There are unfortunately lots of things that he *thinks* he *can* still do for himself that he hasn't attempted to do in YEARS that we KNOW he can't do for himself. He can't stand without both hands on the walker at all. So when he insists he can make a sandwich for example or get himself a glass of water - we know that's physically impossible. We don't do it to hurt him or embarrass him, but we are trying to give the doctor a realistic understanding of what he is capable of doing - because the doctor really only sees him - in their office for less than 45 minutes at a time. And they only have what he says or we say to go on.

If they took what he said at face value - they would be treating a healthy 30 year old man with a 90 year old body. (that rides in on a mobility scooter, can't stand up, hasn't been able to get on their scales in years, weighs over 300 pounds, is insulin dependent, takes over 20 medications, is legally blind, has hearing aids, is in the bed 15 hours a day, and has at least 12 comorbidities)

So while he may dispute your correct answers - at least in our case - my FIL's doctors have told us - and him - that our input is important and balances the picture for him because he knows what FIL tells him is rarely reality.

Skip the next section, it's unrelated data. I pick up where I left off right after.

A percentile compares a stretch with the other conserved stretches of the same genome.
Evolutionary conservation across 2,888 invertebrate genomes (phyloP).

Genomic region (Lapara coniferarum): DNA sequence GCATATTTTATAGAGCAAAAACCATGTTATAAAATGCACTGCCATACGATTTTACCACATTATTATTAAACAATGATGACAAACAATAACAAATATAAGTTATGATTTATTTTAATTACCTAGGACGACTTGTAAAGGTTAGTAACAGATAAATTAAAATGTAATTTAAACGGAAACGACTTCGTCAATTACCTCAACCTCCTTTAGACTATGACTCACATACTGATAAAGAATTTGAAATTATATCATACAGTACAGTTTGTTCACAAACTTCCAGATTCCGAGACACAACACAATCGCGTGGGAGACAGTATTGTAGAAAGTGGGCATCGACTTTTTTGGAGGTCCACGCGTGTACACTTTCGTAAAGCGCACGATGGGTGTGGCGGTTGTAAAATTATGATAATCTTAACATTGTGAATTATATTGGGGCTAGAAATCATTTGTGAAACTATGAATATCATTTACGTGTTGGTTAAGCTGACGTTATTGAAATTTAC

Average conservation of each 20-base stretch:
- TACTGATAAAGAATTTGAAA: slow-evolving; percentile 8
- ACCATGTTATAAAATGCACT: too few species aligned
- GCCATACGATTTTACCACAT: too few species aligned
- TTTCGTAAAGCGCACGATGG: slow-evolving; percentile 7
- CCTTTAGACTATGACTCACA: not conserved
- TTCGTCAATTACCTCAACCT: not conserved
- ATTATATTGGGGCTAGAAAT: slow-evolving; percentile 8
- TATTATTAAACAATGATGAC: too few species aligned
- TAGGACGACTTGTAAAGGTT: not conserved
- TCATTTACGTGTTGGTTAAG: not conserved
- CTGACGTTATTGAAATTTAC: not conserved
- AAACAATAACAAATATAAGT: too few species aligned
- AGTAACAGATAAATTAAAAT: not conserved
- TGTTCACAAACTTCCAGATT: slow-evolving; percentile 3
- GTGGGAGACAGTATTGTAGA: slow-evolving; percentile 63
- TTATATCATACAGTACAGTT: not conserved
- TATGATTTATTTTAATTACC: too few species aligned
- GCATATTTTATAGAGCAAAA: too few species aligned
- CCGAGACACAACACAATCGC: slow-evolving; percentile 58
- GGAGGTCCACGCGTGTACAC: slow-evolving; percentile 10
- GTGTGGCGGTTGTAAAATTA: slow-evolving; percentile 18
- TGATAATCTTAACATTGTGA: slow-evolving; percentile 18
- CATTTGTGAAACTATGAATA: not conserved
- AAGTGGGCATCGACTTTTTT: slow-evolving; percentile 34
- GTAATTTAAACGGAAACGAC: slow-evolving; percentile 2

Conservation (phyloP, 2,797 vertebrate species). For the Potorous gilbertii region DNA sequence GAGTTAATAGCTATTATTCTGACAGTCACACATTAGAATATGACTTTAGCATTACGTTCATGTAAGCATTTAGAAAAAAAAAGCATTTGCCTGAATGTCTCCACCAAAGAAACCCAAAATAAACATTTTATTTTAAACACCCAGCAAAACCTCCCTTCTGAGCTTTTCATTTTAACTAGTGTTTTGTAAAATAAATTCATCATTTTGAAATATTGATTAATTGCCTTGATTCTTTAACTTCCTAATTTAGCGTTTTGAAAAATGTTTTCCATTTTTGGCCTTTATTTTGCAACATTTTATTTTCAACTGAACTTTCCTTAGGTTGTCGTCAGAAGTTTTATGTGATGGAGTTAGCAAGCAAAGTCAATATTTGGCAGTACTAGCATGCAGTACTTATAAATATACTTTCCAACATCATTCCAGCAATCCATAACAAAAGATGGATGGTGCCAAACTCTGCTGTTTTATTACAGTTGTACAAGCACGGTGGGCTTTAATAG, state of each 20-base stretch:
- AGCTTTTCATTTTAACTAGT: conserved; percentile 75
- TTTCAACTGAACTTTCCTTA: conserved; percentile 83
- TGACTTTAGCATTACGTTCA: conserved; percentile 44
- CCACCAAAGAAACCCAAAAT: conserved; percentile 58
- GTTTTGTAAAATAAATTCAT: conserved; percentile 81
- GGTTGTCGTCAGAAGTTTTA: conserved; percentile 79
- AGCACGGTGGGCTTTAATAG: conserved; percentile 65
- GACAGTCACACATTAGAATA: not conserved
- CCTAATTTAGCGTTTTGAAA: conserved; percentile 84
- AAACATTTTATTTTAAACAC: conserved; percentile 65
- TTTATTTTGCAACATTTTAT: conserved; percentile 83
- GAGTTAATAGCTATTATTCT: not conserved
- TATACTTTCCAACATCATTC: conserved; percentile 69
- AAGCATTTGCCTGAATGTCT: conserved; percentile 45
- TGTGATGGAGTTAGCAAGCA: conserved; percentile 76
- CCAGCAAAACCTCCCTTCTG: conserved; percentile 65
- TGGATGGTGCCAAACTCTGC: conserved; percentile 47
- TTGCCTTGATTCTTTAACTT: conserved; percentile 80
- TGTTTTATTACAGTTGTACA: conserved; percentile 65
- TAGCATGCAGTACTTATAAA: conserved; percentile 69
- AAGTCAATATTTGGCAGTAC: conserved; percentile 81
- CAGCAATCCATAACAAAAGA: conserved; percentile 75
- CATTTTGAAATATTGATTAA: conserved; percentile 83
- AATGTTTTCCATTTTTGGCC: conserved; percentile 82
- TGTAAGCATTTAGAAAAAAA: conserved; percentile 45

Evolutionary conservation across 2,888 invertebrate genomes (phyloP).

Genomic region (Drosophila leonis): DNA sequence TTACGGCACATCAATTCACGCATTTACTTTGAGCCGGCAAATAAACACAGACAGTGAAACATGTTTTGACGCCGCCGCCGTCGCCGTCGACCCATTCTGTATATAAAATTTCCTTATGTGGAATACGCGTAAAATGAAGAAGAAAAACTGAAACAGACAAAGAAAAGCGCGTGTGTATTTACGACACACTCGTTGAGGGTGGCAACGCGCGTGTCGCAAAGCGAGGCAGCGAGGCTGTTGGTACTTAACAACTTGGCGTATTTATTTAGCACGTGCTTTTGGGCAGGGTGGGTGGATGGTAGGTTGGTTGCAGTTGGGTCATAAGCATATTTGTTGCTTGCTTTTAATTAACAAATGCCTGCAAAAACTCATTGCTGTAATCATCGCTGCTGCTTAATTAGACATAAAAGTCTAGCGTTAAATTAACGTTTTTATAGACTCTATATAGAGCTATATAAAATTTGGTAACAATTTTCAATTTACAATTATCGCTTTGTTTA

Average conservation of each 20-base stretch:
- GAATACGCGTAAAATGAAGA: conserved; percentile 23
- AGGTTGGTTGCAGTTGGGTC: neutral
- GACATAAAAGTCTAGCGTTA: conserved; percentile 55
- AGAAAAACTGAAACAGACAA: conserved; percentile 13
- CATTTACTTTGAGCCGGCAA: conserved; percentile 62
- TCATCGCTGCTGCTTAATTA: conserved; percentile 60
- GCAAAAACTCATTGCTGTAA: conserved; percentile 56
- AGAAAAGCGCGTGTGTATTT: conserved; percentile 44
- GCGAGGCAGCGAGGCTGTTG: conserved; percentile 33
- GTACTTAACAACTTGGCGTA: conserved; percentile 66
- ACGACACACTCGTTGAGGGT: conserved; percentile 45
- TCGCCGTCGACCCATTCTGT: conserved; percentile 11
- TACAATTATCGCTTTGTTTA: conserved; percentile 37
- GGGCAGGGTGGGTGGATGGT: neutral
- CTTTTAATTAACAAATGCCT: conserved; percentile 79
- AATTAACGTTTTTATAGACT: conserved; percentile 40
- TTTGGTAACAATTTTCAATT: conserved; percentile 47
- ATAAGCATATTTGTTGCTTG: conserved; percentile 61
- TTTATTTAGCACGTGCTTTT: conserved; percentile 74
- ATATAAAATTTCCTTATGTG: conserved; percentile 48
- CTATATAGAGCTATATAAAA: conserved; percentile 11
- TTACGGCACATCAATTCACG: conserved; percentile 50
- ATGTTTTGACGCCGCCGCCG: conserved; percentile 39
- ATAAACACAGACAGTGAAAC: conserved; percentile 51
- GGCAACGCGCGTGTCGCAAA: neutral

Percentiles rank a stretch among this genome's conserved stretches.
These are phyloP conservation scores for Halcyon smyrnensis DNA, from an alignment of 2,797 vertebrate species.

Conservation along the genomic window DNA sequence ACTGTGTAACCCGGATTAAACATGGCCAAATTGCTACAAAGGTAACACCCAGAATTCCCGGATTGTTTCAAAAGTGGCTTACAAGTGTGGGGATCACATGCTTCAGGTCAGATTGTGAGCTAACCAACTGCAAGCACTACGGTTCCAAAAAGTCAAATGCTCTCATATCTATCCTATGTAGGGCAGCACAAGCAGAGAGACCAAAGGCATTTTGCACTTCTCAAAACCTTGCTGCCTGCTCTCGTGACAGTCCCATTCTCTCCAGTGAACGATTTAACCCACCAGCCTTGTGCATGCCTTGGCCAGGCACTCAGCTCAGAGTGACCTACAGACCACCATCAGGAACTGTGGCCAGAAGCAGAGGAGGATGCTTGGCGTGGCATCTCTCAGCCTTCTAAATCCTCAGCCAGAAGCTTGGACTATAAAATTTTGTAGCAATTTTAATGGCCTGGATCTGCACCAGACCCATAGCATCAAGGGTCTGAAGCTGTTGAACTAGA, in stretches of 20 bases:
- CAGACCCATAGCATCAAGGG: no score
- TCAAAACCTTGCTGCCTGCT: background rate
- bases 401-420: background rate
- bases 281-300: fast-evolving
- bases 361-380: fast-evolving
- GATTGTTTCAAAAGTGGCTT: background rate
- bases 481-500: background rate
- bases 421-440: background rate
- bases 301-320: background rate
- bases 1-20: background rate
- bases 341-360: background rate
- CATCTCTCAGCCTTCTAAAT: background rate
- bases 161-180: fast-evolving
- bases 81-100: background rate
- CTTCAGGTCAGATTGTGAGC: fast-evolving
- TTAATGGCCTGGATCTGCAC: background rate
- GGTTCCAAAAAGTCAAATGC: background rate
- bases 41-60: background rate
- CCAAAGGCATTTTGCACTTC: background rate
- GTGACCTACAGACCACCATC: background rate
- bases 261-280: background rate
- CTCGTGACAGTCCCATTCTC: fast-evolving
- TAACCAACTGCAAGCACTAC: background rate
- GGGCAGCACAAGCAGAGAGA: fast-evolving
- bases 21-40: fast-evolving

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AliceLS Sep 13, 2022
Thank you x3. Great tips and reminders for me to navigate. We are experiencing the same thing. I think your approach is perfect. I forget to have to constructively parent my parent.

good news is that I do have bath care now 3x per week and ot/pt is starting. I’m not expecting much of the latter as he has no goals. But at least he’ll be clean and someone else can help him get dressed!
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Before we'd take my mom to the doctor I always would email the Doctor with a list of concerns, so she'd have read it before we even walked in the door. (Do it a couple of days in advance, and note the date and time of the upcoming appointment.)